What kind of services?
I'm going to be writing a story that's going to go up for auction.
Not just any story, either.
The winner of the auction will give me a story prompt, and I'll write a story between 5,000 words and 20,000 words to that prompt.
But wait, there's more! If the winner chooses (I will totally respect privacy) the winner will additionally be mentioned in the description and/or acknowledgements (first name only), assuming that wherever and however this story gets published, I'm permitted that space. I'll send the story to a few editors I know, and if none of them have a spot for it, I will very likely post it for free on my website as a thank you for my readers.
Why shop it around at all? To give the best exposure for the charity to a new readership. Trust me, it's not to line my pocketbook. I'll donate any proceeds from a sale to the charity. I support myself as best I can with book sales, not at the expense of charities.
I have one more goody for the winner of the auction: If you want, (this is purely optional) I will write you into the short story as a minor character. It will be more than a sentence or two. The character will have a speaking role. First name mention only, and I will include your physical description if you like (otherwise I'll make something up or you can use your favorite RPG game character's description if you prefer, or heck, I'll just write in your RPG character if you'd prefer that!). I will include a bit of your personality as well, if you're willing to let me know what kind of person you are. If you're comfortable with email or Facebook private message exchanges about it, we can get into the nitty gritty of what you want and don't want included.
Some things I can't or won't do:
Sorry, I can't have you pre-approve the story, nor can I send an electronic advance copy for you to read. If my webmaster can find a way to set things up for you to read the story in a secure setting online, we'll try to set that up for you when it's finished, because I very much want to do that. I just can't promise it.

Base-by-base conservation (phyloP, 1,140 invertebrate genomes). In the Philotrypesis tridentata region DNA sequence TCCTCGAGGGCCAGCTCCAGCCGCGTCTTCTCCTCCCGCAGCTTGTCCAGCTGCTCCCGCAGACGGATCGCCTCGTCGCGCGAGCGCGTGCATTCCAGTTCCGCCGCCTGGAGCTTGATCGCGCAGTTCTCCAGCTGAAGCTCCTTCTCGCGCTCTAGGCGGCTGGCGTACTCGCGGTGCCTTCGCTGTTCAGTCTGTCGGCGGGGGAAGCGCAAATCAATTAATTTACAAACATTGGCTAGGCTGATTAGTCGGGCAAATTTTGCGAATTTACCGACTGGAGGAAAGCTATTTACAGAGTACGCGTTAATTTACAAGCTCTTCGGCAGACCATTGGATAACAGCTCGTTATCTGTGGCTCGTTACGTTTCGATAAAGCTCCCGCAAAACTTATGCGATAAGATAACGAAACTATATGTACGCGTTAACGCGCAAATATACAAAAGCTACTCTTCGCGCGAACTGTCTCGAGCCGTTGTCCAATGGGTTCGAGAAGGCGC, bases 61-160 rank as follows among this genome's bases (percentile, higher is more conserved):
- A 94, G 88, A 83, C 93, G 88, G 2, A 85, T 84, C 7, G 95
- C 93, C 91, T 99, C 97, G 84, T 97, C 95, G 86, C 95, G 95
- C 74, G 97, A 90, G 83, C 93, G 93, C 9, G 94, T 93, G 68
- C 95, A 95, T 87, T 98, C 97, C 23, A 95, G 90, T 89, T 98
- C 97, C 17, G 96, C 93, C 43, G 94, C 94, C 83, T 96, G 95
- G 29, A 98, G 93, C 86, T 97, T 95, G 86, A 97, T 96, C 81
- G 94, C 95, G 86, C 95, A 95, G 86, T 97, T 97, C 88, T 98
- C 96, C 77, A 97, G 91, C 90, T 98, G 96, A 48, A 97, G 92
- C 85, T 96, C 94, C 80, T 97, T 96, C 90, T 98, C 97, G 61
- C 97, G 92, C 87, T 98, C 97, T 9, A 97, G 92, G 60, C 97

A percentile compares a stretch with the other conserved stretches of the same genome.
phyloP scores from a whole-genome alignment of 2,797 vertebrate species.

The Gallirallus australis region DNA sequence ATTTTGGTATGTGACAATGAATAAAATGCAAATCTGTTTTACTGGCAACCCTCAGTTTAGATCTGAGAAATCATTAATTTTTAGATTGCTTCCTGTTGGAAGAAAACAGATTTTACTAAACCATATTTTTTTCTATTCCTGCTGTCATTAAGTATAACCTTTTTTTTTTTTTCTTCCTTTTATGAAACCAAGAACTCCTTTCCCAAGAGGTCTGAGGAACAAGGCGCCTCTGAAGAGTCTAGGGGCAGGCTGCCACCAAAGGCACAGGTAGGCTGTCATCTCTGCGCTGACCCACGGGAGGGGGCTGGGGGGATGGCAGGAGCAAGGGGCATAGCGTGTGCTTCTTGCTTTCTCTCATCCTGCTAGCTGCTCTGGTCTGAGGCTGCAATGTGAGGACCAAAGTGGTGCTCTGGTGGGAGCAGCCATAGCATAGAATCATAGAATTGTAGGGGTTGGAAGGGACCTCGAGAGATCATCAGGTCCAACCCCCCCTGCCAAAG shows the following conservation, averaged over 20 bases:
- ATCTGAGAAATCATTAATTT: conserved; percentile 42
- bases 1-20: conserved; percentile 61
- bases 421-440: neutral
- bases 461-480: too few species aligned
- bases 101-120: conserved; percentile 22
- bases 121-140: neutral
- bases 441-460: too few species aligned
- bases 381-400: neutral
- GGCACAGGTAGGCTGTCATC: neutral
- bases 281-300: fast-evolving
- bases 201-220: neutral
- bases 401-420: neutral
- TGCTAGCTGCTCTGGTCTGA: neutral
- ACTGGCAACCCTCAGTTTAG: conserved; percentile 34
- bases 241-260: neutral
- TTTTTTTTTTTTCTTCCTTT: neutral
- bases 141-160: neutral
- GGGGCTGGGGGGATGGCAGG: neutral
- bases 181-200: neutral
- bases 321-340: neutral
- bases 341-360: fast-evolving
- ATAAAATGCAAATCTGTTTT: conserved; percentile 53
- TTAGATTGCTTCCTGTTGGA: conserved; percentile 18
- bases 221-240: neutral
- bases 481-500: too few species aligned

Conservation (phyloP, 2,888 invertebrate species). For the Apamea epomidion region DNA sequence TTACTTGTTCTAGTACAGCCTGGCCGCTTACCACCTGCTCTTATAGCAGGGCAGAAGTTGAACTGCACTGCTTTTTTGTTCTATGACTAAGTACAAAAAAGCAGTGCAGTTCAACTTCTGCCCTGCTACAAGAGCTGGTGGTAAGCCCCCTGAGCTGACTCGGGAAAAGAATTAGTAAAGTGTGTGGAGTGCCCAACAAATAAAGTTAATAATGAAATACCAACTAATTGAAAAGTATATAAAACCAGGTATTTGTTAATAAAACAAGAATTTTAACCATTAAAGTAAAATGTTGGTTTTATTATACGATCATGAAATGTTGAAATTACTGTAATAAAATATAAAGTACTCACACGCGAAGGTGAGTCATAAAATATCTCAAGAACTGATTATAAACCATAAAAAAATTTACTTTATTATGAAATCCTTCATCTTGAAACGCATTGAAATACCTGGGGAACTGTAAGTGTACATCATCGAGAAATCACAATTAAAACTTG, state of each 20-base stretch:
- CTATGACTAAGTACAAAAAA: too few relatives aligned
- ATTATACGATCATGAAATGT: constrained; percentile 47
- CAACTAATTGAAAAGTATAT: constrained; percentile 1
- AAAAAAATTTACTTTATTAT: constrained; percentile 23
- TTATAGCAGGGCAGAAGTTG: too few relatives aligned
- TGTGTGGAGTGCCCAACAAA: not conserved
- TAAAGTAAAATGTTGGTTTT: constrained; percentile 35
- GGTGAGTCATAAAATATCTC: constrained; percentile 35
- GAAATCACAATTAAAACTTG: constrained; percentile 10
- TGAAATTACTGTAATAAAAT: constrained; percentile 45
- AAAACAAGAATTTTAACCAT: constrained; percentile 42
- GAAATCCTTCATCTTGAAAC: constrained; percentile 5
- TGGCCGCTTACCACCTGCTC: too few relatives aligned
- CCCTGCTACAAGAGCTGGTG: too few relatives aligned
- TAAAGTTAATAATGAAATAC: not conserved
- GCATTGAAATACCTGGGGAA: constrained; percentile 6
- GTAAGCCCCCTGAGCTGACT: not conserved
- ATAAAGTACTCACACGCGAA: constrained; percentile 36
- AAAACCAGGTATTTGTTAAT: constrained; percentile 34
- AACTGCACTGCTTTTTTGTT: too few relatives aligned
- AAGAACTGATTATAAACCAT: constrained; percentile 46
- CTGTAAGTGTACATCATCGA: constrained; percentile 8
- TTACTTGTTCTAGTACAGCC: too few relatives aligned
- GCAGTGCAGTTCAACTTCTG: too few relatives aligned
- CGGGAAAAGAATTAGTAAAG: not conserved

I can't promise that the story will go live within a given time frame. I'd really like to! But response times for short story markets vary wildly. I will do my very best to see that the story is up before the end of 2017. If you're the winner, I'll keep you posted as far as progress, and I'll notify you by your method of choice (email, Facebook, etc.) when it's live.
I won't put someone else into this story without their permission. Please don't trick me about this. It might seem like a great idea to have your friend written into a story, but privacy is a thing and some people feel exposed and would be upset by this, even if it's just a first name and description. This is why I'm insisting on the first name only, even in the acknowledgements. There can be unintended consequences to public exposure.
I won't make the story G-rated. The prompt can specify PG-13, R or X. It's not because I can't write G-rated stuff. I have, and could. But my readers like human sensuality and a certain level of violence and grittiness.
What to expect:
A secondary world setting. (Earth-like but not Earth.)
At least one LGBT character.
A historical setting, most likely Victorian or earlier.
At least a hint of magic.
A happy for now, possibly even a happily ever after ending.
What constitutes a prompt?
You can make it just about anything. I'm going to limit you to forty words. Please don't specify a modern setting. Don't worry about including your character in the prompt: that will happen automagically. Use your words to evoke an idea. If you prefer, you can link me to an image if you'd rather use a picture than words. Your words and/or image can be a landscape, a situation between two people, or even a single word, like purple, or string.
If my application doesn't make it into the charity auction, I'll still do this, and send a donation of my own funds to the charity. How much? I'm not sure yet. We'll see if I get into the auction before I decide on that.
How does that sound? Anyone up for it?
I'm late, I know, but I'm finally going to update my website so that it's fully responsive.
No, seriously. It's going to happen!
Stop laughing at me!
Actually, I have a wonderful webmaster who has been helping me update my various websites in different ways. One other website is responsive now (yay!) and the other ... yeah, I'm not going to think about that until emprazeman.com is a fully-armed and operational battle station! Er, I mean, until emprazeman.com is working and all the elements are up.